AmphibiaWeb - Anilany helenae


(Translations may not be accurate.)

Anilany helenae (Vallan, 2000)
family: Microhylidae
subfamily: Cophylinae
genus: Anilany
Species Description: Vallan. 2000. Rev. Suisse Zool., 107:836
Taxonomic Notes: Established in 2016 (Scherz et al. Mol Phyl Evo 100:372-381), questioned and reduced by Peloso et al. 2016 (Mol Phyl Evol 111:56-64), reestablished by Scherz et al. 2017 (Salamandra 53:479-483). Taxonomy of Madagascaran Cophylinae is actively debated; AmphibiaWeb follows Scherz et al. 2017).
Anilany helenae
© 2008 Miguel Vences and Frank Glaw (1 of 2)

sound file   hear call (222.8K MP3 file)

[call details here]

Conservation Status (definitions)
IUCN Red List Status Account Critically Endangered (CR)
National Status None
Regional Status None
conservation needs Access Conservation Needs Assessment Report .


Berkeley mapper logo

View distribution map in BerkeleyMapper.

M 14 mm, F 15 mm. Tympanum about 1/2 of eye diameter. Tibiotarsal articulation reaches posterior edge of eye. Fingertips, especially on finger 3, distinctly enlarged. Finger 1 extremely reduced, but four fingers and five toes are clearly recognizable. Skin on the back smooth or slightly granular. Back grey with two black spots in the inguinal region and sometimes with a light mid-dorsal line (Glaw and Vences 2007).

Distribution and Habitat

Country distribution from AmphibiaWeb's database: Madagascar

Berkeley mapper logo

View distribution map in BerkeleyMapper.
Known only from Ambohitantely (Glaw and Vences 2007) at 1500 m asl (Dallan and Raxworthy 2008), in fragmented forest (Glaw and Vences 2007).

Life History, Abundance, Activity, and Special Behaviors
Habits: Active during the day in the leaf litter. Calling specimens were found on the ground, but similar calls were also heard from tree ferns, at heights of about 3 m above the ground (Glaw and Vences 2007).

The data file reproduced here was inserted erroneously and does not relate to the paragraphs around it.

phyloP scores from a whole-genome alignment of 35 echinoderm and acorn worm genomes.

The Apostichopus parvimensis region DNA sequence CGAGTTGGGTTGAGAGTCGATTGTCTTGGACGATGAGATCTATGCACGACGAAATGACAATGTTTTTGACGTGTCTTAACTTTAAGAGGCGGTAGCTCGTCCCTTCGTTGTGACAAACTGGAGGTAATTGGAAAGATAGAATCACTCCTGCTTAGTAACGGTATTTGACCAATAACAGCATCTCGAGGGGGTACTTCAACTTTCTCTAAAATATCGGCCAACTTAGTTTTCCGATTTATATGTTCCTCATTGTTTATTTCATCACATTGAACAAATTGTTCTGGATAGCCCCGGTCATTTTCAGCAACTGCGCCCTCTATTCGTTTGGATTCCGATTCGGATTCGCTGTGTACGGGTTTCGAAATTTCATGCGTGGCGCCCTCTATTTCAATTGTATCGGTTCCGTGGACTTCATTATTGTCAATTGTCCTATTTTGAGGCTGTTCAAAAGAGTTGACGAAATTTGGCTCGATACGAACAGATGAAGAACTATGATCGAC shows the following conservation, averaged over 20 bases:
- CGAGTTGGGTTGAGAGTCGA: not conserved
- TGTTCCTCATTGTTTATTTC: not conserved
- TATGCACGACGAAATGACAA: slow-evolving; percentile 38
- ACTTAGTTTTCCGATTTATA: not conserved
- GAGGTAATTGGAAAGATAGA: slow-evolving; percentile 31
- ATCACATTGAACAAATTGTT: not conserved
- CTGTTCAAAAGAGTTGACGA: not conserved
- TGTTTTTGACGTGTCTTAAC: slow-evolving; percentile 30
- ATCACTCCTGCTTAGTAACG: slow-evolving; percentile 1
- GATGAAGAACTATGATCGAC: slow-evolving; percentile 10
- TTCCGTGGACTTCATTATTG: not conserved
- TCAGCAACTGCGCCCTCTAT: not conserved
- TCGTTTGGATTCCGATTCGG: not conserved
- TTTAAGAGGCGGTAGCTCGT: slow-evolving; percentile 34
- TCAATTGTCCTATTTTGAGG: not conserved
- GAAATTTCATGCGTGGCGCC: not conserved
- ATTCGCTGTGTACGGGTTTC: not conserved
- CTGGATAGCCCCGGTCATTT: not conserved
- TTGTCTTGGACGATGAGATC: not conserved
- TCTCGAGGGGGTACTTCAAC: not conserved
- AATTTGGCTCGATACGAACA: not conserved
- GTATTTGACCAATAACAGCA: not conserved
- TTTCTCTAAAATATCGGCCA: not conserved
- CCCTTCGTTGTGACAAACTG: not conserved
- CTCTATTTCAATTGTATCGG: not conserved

Calls: Regular series of chirping notes of high frequency (Glaw and Vences 2007).

Trends and Threats
It occurs only in the Reserve Speciale d'Ambohitantely, which has little protection. This species has a tiny area of occupancy (probably less than 10 km2), with all individuals in a single sub-population. The forest is disappearing very rapidly at its only known locality due to the impacts of fire, illegal woodcutting by local people, and overgrazing by livestock. No other suitable habitat is nearby, implying that this species will go extinct unless conservation measures are put in place very soon (Dallan and Raxworthy 2008).

Possible reasons for amphibian decline

General habitat alteration and loss
Habitat modification from deforestation, or logging related activities
Intensified agriculture or grazing

Taken with permission from Glaw and Vences (2007).


Glaw, F., and Vences, M. (2007). Field Guide to the Amphibians and Reptiles of Madagascar. Third Edition. Vences and Glaw Verlag, Köln.

Vallan, D. and Raxworthy, C. (2008). Stumpffia helenae. In: IUCN 2008. 2008 IUCN Red List of Threatened Species. Downloaded on 22 April 2009.

Originally submitted by: Miguel Vences and Frank Glaw (first posted 2009-04-21)
Edited by: Kellie Whittaker (2010-07-19)

Species Account Citation: AmphibiaWeb 2010 Anilany helenae <> University of California, Berkeley, CA, USA. Accessed Jul 21, 2024.

Feedback or comments about this page.


Citation: AmphibiaWeb. 2024. <> University of California, Berkeley, CA, USA. Accessed 21 Jul 2024.

AmphibiaWeb's policy on data use.